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Chandra Finds X-Ray Star Bonanza In The Orion Nebula

January 19, 2000
NASA/Marshall Space Flight Center
NASA's Chandra X-ray Observatory has resolved nearly a thousand faint X-ray-emitting stars in a single observation of young stars in the Orion Nebula.

NASA's Chandra X-ray Observatory has resolved nearly a thousand faint X-ray-emitting stars in a single observation of young stars in the Orion Nebula. The discovery – the richest field of X-ray sources ever obtained in the history of X-ray astronomy – will be presented on Friday, January 14, at the 195th national meeting of the American Astronomical Society in Atlanta, Georgia.

The Orion region is a dense congregation of about 2,000 very young stars formed during the past few million years. The discovery of such a wealth of X-ray stars in the closest massive star-forming region to Earth (only 1,500 light years away) is expected to have a profound impact on our understanding of star formation and evolution.

"We've detected X-rays from so many fantastic objects, such as very young massive stars and stars so small that they may evolve into brown dwarfs," said Gordon Garmire, Evan Pugh Professor at Penn State University, University Park. "Chandra's superb angular resolution has resolved this dense cluster of stars with arcsecond accuracy and unsurpassed sensitivity." Garmire leads the team using Chandra's ACIS detector, the Advanced CCD Imaging Spectrometer, conceived and developed for NASA by Penn State University and the Massachusetts Institute of Technology.

The brilliant Orion region has awed humankind for millennia. The most massive and brightest of these nascent stars are in the Orion Trapezium, which illuminates the Orion Nebula, also known as Messier 42. The Trapezium and its luminous gas can be seen with the unaided eye in the winter sky in the "sword" of the Orion constellation.

Young stars, such as those found in Orion, are known to be much brighter in X-rays than middle-aged stars such as the Sun. The elevated X-ray emission is thought to arise from violent flares in strong magnetic fields near the surfaces of young stars. The Sun itself was probably thousands of times brighter in X-rays during its first few million years.

Although the enhanced magnetic activity of young stars has been known for some time, the physical causes and evolution of the activity are poorly understood, according to Dr. Eric Feigelson, professor of astronomy and astrophysics at Penn State.

"With hundreds of stars observed simultaneously, possessing a wide range of properties such as mass and rotation rates, we hope the Orion observation will help unravel the astrophysical principles underlying this phenomenon," Feigelson said. "X-ray astronomy now penetrates as deeply into the clouds as the best infrared and optical telescopes, permitting us to study high-energy processes during the earliest phases of star formation."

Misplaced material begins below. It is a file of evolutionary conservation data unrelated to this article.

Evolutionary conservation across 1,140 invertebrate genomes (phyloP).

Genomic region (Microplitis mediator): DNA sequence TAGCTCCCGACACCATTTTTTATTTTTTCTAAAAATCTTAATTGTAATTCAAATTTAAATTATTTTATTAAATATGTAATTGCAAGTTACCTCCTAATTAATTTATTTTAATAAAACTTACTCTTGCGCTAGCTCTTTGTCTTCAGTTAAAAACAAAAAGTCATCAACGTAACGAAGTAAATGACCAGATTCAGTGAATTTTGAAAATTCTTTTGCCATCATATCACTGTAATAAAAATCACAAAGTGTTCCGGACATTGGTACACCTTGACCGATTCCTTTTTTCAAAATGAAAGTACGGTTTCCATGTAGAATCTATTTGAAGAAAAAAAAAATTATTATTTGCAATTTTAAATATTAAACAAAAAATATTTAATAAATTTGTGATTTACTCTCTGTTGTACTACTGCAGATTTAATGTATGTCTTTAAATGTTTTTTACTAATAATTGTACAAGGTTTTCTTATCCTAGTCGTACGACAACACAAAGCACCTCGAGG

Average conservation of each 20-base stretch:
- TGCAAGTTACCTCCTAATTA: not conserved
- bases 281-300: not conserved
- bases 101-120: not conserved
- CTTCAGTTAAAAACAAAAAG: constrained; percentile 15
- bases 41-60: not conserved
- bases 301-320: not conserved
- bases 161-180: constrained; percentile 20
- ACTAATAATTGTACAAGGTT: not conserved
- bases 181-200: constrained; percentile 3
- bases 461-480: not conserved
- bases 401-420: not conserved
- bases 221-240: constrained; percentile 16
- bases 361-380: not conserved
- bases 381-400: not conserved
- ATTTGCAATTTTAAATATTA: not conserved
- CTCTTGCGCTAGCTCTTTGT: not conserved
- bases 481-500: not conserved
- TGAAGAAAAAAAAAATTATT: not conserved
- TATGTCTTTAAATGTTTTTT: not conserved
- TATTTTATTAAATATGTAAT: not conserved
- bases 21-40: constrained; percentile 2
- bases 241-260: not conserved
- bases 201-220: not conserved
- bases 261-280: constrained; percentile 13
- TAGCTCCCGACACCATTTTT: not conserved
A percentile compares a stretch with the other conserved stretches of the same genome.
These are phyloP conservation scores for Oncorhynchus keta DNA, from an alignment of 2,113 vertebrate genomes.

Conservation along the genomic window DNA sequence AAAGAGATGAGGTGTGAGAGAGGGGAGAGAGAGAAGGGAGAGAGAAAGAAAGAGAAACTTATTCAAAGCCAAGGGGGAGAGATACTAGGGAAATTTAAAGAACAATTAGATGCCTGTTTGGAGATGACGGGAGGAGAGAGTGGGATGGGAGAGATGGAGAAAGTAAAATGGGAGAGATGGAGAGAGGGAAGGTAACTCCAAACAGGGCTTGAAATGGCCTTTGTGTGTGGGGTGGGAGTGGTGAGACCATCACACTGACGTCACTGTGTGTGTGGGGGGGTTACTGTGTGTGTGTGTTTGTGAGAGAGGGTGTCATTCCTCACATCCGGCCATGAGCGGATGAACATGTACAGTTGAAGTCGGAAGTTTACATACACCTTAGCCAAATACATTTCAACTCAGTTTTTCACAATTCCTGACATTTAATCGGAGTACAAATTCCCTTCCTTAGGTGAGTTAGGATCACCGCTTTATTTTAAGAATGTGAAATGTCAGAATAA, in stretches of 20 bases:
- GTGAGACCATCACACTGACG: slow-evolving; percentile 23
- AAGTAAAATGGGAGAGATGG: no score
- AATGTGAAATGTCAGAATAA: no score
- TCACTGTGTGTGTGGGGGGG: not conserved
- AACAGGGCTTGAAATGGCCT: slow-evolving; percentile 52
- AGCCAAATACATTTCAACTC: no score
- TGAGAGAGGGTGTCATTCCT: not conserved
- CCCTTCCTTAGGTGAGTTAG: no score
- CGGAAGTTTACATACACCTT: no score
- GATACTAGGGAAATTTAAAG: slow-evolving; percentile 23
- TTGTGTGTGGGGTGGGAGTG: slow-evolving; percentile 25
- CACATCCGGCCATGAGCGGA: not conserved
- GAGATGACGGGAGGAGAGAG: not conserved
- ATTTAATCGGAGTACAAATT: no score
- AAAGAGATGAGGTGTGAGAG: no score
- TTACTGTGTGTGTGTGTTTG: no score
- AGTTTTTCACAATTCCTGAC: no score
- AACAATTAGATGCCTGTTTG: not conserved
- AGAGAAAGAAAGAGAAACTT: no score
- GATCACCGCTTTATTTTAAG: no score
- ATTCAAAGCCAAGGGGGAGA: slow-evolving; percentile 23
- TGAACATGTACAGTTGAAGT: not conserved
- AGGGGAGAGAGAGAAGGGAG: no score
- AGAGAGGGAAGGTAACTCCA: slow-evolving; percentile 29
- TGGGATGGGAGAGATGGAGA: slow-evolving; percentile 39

"This Chandra image is a milestone in the field of X-ray astronomy and very gratifying to me personally," said Garmire. "Chandra's sensitivity is 20 times better than achieved with the best previous X-ray telescopes."

A number of the ACIS X-ray sources in the Orion observation have special importance. Several are associated with a distinct cluster of higher-mass stars deeply embedded within the murky Orion Molecular Cloud, including the infrared-luminous Becklin-Neugebauer object.

"This is the first time X-ray astronomy has resolved individual massive stars still embedded in their natal cloud," said Dr. Leisa Townsley, research associate in astronomy and astrophysics at Penn State.

At least three ACIS sources are associated with cluster members with masses so small (roughly 1/20th of the Sun's mass), that they will evolve into brown dwarfs rather than true stars.

"They more closely resemble proto-Jupiters than proto-stars," said Dr. Yohko Tsuboi, visiting research scholar in astronomy and astrophysics at Penn State. "Over a dozen X-ray sources have no known counterpart, even in the most sensitive Hubble Space Telescope or infrared studies. These too may be very low-mass stars."

The ACIS team studying the Orion X-ray source includes Profs. Feigelson and Garmire and research scientists Patrick Broos, Leisa Townsley, and Yohko Tsuboi at Penn State; Steven Pravdo at the Jet Propulsion Laboratory; and Lynne Hillenbrand at the California Institute of Technology.

NASA's Marshall Space Flight Center in Huntsville, Ala., manages the Chandra program. TRW, Inc., Redondo Beach, Calif., is the prime contractor for the spacecraft. The Smithsonian's Chandra X-ray Center controls science and flight operations from Cambridge, Mass.To follow Chandra's progress or download images visit the Chandra sitesat:http://chandra.harvard.eduand

A Web site associated with this press release, at high-resolution digital images (JPEG, TIFF and PostScript formats) and hypertext links to images of the Orion Nebula at non-X-ray wavelengths plus related material.

Additional Contacts:
Dr. Gordon Garmire, Penn State University, (+) 814-865-1117,
Dr. Eric Feigelson, Penn State University, (+) 814-865-0162,

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The above post is reprinted from materials provided by NASA/Marshall Space Flight Center. Note: Materials may be edited for content and length.

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NASA/Marshall Space Flight Center. "Chandra Finds X-Ray Star Bonanza In The Orion Nebula." ScienceDaily. ScienceDaily, 19 January 2000. <>.
NASA/Marshall Space Flight Center. (2000, January 19). Chandra Finds X-Ray Star Bonanza In The Orion Nebula. ScienceDaily. Retrieved November 25, 2015 from
NASA/Marshall Space Flight Center. "Chandra Finds X-Ray Star Bonanza In The Orion Nebula." ScienceDaily. (accessed November 25, 2015).

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